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October 14, 2010

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Effect of Proposed Property Tax Caps on School

Superintendent of Greencastle Schools Doctor Green says that the proposed cap on property taxes would have a bad impact on funding. Greencastle schools gets about 8 million dollars from property taxes. This money is used to pay for buildings, repairs, and transportation. If the measure on the ballot passes, Doctor Green says the schools will have trouble paying bills.

Doctor Green says that schools have already cut back on spending because of current caps. Cut backs will continue if this new cap passes. The Greencastle schools are not campaigning against it though. Doctor Green would not be surprised if the measure passes. The economy is down and he does not think people will think of the long-term effects.

October Greencastle School Board Meeting

The Greencastle school board met Wednesday night and passed motions that are supposed to help schools and the community. First, the board named the Greencastle football field after former coach John Fallis. The name of the stadium itself will not change. This dedication will take place sometime next fall.

The school system also accepted a one thousand dollar donation from Wal-Mart. The money will go toward school supplies for Deer Meadow Elementary School. The school system also plans on replacing playground equipment. This will occur over a five-year period. If the system finds a partner to help pay for this project, it may be finished earlier. Superintendent Green wants the community to understand that this equipment is inspected monthly. But Green wants to ensure the safety of the children in the area by replacing the equipment.

City Council Meeting

Greencastle is one the greenest cities in Indiana. City Planner Shannon Norman announced Putnam County won the Green Committee Award for the state of Indiana. Greencastle has now won this award three years in a row. Mayor Sue Murray said the city has taken steps to maintain this award.

Recently, the Greencastle Sustainability Committee was awarded a grant of 125,000 dollars to further their efforts in conservation. They say Greencastle is well on its way to being the greenest in the state. Other topics at the meeting included a proposed city budget for 2011. Currently, the budget is to be cut by 5 percent. The council will vote to approve the cut in November.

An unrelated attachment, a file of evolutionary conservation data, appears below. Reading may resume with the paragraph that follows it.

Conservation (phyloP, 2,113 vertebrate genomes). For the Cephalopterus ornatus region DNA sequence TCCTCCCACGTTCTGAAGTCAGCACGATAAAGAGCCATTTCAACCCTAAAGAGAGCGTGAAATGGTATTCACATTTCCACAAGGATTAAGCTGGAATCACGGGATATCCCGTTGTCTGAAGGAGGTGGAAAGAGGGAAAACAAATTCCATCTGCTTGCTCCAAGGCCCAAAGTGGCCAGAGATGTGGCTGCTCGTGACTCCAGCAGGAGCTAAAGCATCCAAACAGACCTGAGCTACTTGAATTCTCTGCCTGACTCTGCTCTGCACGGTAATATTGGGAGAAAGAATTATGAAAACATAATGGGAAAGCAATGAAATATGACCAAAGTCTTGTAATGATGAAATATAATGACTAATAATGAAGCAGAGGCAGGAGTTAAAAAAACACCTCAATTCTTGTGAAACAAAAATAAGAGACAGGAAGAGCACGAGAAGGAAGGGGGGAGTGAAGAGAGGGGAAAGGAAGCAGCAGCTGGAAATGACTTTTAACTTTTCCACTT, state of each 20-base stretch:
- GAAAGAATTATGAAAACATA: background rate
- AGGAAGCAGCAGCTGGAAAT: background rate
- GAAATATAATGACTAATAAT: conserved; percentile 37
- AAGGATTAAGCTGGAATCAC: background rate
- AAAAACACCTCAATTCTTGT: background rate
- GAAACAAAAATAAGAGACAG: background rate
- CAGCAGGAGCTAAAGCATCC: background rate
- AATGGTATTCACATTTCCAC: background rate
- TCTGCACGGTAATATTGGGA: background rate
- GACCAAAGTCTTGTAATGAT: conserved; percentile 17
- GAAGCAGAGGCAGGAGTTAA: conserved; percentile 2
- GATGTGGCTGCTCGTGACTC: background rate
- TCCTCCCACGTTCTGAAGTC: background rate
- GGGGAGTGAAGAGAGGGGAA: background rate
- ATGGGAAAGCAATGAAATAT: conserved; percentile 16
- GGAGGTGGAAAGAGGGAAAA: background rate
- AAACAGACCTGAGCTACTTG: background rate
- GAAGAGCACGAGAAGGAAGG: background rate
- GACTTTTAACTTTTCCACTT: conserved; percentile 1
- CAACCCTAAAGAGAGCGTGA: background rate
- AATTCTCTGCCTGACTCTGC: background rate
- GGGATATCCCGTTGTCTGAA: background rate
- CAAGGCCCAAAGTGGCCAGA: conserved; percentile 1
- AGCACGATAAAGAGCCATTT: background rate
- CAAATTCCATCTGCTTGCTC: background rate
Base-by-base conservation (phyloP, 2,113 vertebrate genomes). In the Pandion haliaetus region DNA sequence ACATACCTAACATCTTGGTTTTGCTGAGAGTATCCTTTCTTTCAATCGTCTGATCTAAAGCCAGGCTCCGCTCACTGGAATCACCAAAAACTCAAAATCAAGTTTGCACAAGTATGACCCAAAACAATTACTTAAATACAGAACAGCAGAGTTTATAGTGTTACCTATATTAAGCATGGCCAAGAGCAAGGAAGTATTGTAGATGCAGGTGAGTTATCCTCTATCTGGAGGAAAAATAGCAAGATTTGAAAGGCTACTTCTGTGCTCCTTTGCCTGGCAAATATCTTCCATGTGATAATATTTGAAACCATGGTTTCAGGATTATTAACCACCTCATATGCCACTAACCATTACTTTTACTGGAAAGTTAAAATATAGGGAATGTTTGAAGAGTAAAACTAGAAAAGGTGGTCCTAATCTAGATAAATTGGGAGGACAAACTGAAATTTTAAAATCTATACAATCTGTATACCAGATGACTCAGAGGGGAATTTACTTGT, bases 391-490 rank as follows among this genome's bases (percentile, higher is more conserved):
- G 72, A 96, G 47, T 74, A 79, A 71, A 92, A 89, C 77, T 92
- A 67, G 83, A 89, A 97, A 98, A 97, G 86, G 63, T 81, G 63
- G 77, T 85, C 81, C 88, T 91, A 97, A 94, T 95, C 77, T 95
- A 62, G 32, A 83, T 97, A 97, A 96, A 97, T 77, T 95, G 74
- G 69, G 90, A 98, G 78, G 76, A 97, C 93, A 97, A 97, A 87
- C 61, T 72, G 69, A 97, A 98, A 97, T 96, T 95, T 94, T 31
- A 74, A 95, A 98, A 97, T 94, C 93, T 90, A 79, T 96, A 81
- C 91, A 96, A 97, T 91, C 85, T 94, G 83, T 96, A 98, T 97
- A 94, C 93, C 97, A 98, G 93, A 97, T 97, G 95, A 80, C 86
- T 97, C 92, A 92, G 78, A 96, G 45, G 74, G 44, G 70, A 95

McDermond Lecture Series

The Management Fellows Program regularly presents the McDermond Center Lecture Series. These series started 30 years ago, when the Management Fellows Program was created.

Each semester the center hosts six-to-eight speakers that represent different industries. Those include large and small businesses, new start-up companies, not-for profit firms, and government agencies. Speakers talk about their experience as students, and how they made their careers.

The coordinator of the series Doctor Gary Lemon says it’s a wonderful opportunity for the students to hear from the experienced professionals. Doctor Lemon says that usually about 90 students and two-to-three faculty members attend each session.

The McDermond Center Lecture Series welcomes not only Management Fellows, but anyone interested in business and management. The remaining sessions of this semester are scheduled for October 14th, November 4th, 9th and 11th. These will take place in DePauw’s Union Building Ballroom during the lunch hour.

Second League of Women Voters Forum

The second of two League of Women Voter’s and WGRE sponsored forums was Wednesday night. The Candidates running for Putnam County sheriff are Republican Steve Fenwick, Democrat Garry Clark and independent Joe Tesmer. They had the opportunity to respond to questions from panelists and reply to each other as well. In the opening statements the current sheriff Steve Fenwick stated that he is not a politician, but a career police officer.

Candidate’s first answered what they thought the most significant issue in law enforcement in Putnam County. While Tesmer and Fenwick agreed that drugs are a huge problem, Clark felt that in order to work on these issues we need to have trust in the county government.

Another key issue discussed were ideas for educating school children about drugs and alcohol. Joe Tesmer focused on putting a team of officials together to visit every single school throughout the year and being a support to students and staff.

Other issues discussed were the new recording of confession law, alternative sentencing, the jail’s current and future needs, the number of deputies patrolling, the use of SUV’s on the force, and using prisoners for yard work.

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